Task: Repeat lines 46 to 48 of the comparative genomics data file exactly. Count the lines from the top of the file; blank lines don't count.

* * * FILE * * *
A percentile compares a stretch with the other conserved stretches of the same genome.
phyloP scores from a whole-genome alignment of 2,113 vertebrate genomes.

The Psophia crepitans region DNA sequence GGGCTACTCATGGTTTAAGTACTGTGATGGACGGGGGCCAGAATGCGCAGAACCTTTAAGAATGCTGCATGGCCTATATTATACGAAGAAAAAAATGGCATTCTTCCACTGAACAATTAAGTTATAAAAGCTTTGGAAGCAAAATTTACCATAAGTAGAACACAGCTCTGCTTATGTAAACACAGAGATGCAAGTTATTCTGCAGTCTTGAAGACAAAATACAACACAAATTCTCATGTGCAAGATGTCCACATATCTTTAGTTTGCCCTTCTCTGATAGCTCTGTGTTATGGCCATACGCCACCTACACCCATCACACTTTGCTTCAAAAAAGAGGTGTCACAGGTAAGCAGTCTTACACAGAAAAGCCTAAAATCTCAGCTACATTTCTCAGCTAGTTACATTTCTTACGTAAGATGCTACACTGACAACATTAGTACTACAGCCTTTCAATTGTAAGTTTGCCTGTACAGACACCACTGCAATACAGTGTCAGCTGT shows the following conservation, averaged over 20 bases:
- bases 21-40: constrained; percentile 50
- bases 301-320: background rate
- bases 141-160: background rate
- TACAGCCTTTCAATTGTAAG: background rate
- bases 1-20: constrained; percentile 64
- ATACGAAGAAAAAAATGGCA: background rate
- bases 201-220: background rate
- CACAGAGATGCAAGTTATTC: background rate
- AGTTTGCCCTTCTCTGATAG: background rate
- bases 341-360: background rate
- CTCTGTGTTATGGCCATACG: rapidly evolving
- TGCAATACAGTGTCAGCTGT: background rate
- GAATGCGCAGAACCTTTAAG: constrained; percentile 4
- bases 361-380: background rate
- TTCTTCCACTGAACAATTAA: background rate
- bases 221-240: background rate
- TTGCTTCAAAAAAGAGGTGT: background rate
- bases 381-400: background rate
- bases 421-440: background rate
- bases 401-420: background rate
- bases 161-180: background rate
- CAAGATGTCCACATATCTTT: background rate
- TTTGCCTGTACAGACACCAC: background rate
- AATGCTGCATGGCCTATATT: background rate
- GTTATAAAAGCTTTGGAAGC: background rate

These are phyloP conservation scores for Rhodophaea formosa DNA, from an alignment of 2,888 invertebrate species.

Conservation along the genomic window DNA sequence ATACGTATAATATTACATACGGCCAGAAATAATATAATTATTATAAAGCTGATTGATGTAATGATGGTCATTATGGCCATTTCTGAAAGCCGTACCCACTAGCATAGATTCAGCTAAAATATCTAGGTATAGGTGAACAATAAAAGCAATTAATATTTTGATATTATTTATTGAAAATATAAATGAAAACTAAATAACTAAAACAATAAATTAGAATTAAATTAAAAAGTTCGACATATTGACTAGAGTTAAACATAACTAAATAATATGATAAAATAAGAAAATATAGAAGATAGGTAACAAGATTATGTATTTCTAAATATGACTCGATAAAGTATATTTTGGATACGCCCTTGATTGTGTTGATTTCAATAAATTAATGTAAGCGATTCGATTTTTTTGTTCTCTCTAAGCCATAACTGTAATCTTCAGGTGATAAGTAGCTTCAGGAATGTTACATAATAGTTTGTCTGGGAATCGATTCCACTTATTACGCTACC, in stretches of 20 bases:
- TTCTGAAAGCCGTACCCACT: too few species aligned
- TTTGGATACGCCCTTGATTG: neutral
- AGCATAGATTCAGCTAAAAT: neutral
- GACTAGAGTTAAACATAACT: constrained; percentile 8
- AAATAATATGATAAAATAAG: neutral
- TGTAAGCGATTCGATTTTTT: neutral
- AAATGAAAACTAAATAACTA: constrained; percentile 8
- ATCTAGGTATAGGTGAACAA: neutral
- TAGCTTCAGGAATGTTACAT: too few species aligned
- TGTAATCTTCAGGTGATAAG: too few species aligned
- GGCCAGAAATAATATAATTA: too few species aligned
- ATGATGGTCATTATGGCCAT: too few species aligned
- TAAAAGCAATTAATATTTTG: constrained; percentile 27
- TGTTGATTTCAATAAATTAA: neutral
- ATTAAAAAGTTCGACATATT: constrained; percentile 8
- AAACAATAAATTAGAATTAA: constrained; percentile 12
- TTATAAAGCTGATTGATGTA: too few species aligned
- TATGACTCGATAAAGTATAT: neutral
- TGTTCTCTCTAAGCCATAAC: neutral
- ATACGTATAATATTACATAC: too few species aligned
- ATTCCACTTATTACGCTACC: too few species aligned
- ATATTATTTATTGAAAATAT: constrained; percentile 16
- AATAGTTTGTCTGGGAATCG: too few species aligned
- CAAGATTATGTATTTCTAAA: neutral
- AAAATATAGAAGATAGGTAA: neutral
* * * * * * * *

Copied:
- AAACAATAAATTAGAATTAA: constrained; percentile 12
- TTATAAAGCTGATTGATGTA: too few species aligned
- TATGACTCGATAAAGTATAT: neutral